Whether hangianum is endemic to Vietnam is not important. I’m interested in the Paphs that occur in Vietnam endemic or not and any reliable updated information I can gather. I look forward to any information you can provide in the future.
    Regards, Mick
     
  10. Apr 24, 2011 #50

    gonewild

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    This is how I understand it....

    What Craig said was that China has exported legal Hangianum plants to some country. Then he says that he has no knowledge that plants have been legally propagated from those exported plants.
    Based on that, CITES should allow in-vitro flasks of species entry into the USA if they originate from China with CITES documents.

    The CITES documents create a paper trail, if you have the correct paper trail USFW has no reason to suspect the plants come from an illegal source. If China issues correct CITES export papers the USFW would have reason to believe the plants are from China and not Vietnam so they could allow entry into the USA.

    Now, if the species has been legally imported into Thailand from China, and then grown to maturity, and then propagated by seed, then the resulting flasks would be legal to import into the USA.

    The flasks must be propagated from the original plants exported from China and not some other mature plants than may have been smuggled from Vietnam. So after enough time (years) pass the species will become legalized because of the Chinese exports and at some point no one will know when Vietnamese genetics slip in.

    If there are flasks in Thailand that have CITES from China then Thailand can issue CITES Re-export permits and those flasks could legally enter the USA.
     
  11. Apr 25, 2011 #51

    Howzat

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    Mick, these bloggs were originally directed to the problem in USA. Even in flasks the authority there would still ask for the parentage of the babies in the flask.
    Yes, you are right, no problem here in Australia. I brought in flasks of roths through Sam Tsui in Sept 2009. He did not have problem getting out of USA, nor did he have from Australian CITES authority. I also brought in hangianum and roths , niveum and bellatulum from Taiwan and did not have to declare, they are species and with CITES paper. Also Joseph brought in leuchochilum andno problem. The Custom here are OK, because there are not knowledgable enough to ask question , but they do refer them to the Quarantine people who are very tough on suspected browning leaves.
     
  12. Apr 25, 2011 #52

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    What intrigues me is how the USA's Dept of F&W could issue a rule that exempt China but not from Vietnam?? People can still bring the flask out of Vietnam into say Taiwan and re-exported and said it is chinese made. How would they, US Dept F&W, distinguish which one comes from China direct or ones which are redirected from Vietnam??
    Don't they know that it is so impractical to police?? Unless they have a sniffing ability like dogs???
     
  13. Apr 25, 2011 #53

    s1214215

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    OK Mick I take your point in that there is one CITES office and you say that all other offices are just government bodies set up to enforce CITES rules.

    Perhaps then they should cease calling themselves CITES offices in various countries, I have been to more than a few and it leads to the impression that CITES is a larger body than one office.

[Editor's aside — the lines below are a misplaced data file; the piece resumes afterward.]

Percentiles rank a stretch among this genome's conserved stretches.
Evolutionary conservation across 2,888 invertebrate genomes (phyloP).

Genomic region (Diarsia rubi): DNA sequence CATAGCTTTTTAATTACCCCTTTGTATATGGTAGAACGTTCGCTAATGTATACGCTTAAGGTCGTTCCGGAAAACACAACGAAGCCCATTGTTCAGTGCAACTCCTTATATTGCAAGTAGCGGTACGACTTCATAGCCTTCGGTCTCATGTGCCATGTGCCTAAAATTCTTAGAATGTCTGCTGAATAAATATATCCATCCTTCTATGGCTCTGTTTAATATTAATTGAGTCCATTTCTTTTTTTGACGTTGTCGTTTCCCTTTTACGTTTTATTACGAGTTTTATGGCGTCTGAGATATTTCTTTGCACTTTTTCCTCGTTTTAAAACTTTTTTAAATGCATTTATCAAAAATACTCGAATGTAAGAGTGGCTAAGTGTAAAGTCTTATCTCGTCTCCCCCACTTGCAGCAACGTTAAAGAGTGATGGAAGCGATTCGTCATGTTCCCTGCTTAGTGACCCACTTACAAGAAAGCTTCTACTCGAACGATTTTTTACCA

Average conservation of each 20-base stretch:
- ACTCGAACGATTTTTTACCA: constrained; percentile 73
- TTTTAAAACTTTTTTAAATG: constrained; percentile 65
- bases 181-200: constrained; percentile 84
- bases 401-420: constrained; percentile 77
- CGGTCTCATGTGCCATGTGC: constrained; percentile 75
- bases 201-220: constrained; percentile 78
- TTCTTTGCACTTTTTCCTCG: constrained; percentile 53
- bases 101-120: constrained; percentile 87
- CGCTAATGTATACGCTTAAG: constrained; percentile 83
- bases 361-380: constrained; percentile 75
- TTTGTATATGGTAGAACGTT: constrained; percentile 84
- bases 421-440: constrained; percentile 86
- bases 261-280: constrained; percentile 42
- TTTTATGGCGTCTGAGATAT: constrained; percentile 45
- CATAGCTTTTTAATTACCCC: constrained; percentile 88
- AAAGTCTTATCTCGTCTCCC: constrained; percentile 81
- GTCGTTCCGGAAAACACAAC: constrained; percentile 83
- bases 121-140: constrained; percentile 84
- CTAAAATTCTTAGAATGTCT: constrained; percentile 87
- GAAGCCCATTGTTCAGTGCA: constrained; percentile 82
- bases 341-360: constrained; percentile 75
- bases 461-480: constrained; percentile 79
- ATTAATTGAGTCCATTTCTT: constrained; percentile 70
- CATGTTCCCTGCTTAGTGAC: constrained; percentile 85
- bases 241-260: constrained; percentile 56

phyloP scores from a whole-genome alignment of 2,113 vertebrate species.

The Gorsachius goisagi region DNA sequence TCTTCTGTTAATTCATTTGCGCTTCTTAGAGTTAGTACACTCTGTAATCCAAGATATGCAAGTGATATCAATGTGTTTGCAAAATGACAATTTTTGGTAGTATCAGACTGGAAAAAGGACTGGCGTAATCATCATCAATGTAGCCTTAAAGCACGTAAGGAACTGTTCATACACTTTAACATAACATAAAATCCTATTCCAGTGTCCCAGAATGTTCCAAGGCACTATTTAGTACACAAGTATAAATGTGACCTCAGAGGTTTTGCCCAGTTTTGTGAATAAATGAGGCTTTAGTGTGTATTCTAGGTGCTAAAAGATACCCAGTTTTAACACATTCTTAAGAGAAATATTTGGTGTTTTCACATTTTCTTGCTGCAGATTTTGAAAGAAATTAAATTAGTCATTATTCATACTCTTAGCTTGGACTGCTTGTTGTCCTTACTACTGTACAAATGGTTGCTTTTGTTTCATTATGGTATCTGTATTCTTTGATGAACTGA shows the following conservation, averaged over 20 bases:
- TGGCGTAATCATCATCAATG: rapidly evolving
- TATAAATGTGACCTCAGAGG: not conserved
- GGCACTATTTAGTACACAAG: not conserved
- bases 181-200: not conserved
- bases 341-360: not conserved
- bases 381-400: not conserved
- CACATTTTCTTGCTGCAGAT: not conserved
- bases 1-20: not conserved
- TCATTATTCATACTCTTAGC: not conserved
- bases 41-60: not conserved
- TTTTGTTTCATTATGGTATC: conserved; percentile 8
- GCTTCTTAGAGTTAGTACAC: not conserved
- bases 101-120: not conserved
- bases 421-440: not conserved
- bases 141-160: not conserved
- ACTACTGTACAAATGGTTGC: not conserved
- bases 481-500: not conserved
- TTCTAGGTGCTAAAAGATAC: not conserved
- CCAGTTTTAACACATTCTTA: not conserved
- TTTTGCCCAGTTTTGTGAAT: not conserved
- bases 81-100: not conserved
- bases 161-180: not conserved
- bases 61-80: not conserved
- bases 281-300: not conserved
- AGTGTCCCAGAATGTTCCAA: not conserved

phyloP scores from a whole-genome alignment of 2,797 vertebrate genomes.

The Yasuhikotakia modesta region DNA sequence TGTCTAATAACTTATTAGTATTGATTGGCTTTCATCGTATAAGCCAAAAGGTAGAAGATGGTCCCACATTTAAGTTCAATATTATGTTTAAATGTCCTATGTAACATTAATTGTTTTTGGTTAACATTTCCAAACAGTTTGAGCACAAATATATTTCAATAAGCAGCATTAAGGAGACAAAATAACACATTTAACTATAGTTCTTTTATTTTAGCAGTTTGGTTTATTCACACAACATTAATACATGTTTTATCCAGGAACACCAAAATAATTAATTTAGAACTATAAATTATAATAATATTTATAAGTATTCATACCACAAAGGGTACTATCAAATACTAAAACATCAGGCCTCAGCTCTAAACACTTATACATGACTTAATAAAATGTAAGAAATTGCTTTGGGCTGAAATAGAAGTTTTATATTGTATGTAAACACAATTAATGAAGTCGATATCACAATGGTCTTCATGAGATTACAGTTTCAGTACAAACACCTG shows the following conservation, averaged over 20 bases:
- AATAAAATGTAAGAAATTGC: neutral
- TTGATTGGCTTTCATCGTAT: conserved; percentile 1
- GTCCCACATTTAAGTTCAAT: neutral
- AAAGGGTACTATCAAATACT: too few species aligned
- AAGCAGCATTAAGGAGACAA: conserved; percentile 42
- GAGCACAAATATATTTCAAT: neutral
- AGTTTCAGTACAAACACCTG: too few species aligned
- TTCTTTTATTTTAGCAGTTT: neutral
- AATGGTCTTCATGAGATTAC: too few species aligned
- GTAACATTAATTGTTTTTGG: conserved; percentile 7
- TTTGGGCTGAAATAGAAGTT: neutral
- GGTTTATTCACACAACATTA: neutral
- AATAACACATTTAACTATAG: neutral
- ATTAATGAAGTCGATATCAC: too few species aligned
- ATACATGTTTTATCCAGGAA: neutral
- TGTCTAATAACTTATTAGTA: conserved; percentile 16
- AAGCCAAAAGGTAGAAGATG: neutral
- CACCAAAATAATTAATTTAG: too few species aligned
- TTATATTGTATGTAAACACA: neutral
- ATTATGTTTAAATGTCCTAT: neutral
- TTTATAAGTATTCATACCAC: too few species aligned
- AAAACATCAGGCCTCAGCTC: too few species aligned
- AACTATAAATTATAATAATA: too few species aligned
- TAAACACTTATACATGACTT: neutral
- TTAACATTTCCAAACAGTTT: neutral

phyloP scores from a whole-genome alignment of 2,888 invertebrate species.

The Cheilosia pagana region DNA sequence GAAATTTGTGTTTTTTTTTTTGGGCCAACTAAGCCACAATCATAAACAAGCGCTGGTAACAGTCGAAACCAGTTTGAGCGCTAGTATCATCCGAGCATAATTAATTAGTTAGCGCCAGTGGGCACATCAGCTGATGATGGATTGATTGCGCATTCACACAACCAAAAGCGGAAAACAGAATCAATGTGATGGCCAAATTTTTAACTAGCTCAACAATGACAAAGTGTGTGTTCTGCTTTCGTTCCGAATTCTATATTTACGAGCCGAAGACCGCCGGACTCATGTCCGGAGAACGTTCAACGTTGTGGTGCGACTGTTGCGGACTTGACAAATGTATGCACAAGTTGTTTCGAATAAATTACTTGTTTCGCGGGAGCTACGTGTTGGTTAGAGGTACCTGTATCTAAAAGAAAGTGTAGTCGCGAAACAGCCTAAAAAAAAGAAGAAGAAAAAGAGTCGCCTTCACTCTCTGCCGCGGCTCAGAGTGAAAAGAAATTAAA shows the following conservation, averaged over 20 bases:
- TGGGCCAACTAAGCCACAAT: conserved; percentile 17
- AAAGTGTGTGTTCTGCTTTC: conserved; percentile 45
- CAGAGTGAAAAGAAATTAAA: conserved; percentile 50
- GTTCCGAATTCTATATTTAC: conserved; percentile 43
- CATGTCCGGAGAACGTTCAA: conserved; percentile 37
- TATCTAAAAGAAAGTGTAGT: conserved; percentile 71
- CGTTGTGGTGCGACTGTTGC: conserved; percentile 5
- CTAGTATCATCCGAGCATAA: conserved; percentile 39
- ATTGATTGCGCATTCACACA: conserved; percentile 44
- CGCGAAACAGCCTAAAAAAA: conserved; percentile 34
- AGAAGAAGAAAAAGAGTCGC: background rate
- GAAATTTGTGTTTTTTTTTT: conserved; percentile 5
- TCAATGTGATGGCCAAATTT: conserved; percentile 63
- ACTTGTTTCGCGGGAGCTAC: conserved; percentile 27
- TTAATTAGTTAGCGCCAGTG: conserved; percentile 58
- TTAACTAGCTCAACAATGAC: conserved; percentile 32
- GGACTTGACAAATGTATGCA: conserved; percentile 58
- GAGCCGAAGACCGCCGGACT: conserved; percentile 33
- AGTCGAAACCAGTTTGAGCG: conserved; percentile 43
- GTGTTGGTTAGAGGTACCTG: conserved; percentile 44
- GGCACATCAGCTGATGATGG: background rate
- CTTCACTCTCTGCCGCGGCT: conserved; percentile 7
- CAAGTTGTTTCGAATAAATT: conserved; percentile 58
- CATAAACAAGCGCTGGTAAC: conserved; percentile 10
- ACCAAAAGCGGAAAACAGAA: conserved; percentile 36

It is also the impression I have seen held by many people in the orchid trade in SE Asia that the local offices responsible for ussuing CITES export/import certs are somehow under CITES' governance.
     
  14. Apr 25, 2011 #54

    gonewild

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    They would know because the Taiwan CITES officer would certify that the plants being exported from Taiwan were either legally propagated in Taiwan or were imported into Taiwan legally from China and then being re-exported.
     
  15. Apr 26, 2011 #55

    Gcroz

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    Also, as an enforcement matter, USF&W would need to see that all plants in the family tree of the flasklings were collected legally from the country they are native to. Since China has a population of hangianum, flasks made from plants that were collected with proper government permission (papers) and exported with proper CITES documentation would be fine. However, if there is no paper trail showing legal wild collection of the parent plants, then all seedlings propagated from the improperly collected plants become "fruit of the poisonous tree," and thus illegal.

    Maybe I'm repeating something already written...this is a long thread.
     
  16. Apr 26, 2011 #56

    gonewild

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    For CITES, USFW would not need to see a paper trail showing that the parent plants were legally collected in the past, the exporting countries CITES certification proves that.... the CITES documents could not be issued by the exporting country if the parent plants were not legally collected.

    Where the " fruit of the poisonous tree" comes in is with the Lacey Act. The Lacey Act makes it a crime to cheat on the CITES documents.
     
  17. Apr 26, 2011 #57

    Gcroz

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    You're correct. Thanks for the correction. With all the convoluted BS that's involved, my explanation wen a bit askew.
     
  18. Apr 27, 2011 #58

    Howzat

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    Never ever when I bought flasks from Taiwan, would they issue any CITES. Perhaps if you ask for it they would get one for you. But then this becomes a joke. As the seller can say whatever he would like to say.
     
  19. Apr 27, 2011 #59

    Howzat

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    Hi Bret, forget about yours, also my computer crashed and now buying a new one.
    Our population of paph lovers a re so tiny that even if you send a petition with one hundred signatories is not good enough against a population of 22 mill in Australia. I don't think that i have the answer to your question.
    But one ray of hope is keep on writing in this forum or Orchid journal or the US paph lovers can lobby their AOS chiefs. But lots of them are just afraid of being accused as pro anti CITES lobby. We are not anti CITES. The idea is good, but it is in the operational matters that they become bogged down. A Nonsense cause as Dr Braem said.
     
  20. Apr 27, 2011 #60

    KyushuCalanthe

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    *************************************************

    This Just In:

    Verdict On CITES and its misenforcementation:

    Guilty As Charged

    Film At 11

    *************************************************